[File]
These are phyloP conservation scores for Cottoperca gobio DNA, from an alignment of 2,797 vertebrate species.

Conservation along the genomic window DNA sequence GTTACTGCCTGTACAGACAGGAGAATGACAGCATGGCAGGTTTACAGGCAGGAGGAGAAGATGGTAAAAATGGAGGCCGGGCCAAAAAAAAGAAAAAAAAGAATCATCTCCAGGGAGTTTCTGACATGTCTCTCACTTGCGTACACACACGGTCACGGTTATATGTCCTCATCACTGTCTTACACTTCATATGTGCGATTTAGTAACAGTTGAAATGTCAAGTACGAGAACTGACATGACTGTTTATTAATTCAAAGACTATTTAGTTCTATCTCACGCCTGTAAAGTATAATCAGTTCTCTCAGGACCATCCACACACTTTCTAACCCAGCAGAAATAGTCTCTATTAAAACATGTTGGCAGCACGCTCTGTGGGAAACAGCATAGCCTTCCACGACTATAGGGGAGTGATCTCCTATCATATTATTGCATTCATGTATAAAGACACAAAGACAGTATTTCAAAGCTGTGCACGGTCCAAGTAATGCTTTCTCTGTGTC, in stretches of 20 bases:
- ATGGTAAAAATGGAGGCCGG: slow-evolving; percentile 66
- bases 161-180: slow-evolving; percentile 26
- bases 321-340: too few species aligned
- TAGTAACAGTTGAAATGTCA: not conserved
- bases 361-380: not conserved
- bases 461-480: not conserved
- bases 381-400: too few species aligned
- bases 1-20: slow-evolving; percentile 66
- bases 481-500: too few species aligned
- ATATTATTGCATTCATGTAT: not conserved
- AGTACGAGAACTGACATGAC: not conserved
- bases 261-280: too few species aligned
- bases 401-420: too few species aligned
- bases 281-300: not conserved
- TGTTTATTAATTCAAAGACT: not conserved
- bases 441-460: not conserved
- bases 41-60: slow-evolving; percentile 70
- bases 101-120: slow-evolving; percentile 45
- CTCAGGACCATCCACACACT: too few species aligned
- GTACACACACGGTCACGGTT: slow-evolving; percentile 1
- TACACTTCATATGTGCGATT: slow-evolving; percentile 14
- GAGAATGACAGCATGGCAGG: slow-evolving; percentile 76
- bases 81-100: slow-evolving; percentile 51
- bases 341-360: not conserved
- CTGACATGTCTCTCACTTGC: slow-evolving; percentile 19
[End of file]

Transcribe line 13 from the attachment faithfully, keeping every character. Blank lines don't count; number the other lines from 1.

- AGTACGAGAACTGACATGAC: not conserved